A 2010 report by Ofsted (the schools inspection agency) declared that “the best primary schools in England teach virtually every child to read”, and claimed that a sample of 12 of these schools demonstrates that their success is based on “a very rigorous and sequential approach to developing speaking and listening and teaching reading, and writing and spelling through systematic phonics” (Ofsted 2010:4).
The Clackmannanshire Study: In February 2005 the Scottish Office released the seven year follow up to the Clackmannanshire Study. The Clackmannanshire area was seen as a socially deprived area with many children having significant educational difficulties and coming from homes suffering poverty related issues. After a system of synthetic phonics was introduced to the schools in the area, the report concluded children taught to read using this model were a staggering 3 ½ years (in terms of reading age) ahead of controls. It was also surprisingly reported that boys outperformed girls on all measures and children from more socially deprived homes scored virtually as well as those from more advantageous settings.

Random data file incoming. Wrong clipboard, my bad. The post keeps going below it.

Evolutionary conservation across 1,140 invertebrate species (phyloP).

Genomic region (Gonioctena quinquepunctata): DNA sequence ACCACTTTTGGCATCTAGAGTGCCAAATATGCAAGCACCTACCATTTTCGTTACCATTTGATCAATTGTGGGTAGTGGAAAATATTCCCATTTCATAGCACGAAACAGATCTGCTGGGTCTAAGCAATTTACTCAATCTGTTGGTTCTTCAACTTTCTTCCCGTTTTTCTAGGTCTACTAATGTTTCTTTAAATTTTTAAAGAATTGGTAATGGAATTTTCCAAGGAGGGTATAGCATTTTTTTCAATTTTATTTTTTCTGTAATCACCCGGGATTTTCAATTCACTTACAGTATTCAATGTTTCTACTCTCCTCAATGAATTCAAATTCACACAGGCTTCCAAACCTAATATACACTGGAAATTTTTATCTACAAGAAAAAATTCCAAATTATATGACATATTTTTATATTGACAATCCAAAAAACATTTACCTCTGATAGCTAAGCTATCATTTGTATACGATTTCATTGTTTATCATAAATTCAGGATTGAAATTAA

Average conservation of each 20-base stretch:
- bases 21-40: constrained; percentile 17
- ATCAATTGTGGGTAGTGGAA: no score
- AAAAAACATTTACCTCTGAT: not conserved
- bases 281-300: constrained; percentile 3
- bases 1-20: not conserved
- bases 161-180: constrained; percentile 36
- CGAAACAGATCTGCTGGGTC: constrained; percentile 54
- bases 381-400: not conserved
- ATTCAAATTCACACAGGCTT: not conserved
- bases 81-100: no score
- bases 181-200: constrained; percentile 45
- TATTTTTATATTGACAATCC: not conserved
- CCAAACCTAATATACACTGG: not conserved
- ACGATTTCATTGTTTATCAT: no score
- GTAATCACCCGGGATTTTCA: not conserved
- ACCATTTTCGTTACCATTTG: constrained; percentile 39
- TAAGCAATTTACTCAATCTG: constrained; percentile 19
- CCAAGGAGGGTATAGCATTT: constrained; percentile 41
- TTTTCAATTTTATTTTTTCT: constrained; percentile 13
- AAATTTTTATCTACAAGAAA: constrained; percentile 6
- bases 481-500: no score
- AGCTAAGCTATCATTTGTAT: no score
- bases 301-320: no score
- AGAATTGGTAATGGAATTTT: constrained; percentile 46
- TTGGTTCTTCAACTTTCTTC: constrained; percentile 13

Numerous studies, including the ones noted above, have all concluded that children who learn to read using the synthetic phonics model invariably outperform learners taught using the more traditional analytic phonics method and as such are far better equipped to cope with future educational and vocational demands placed upon them.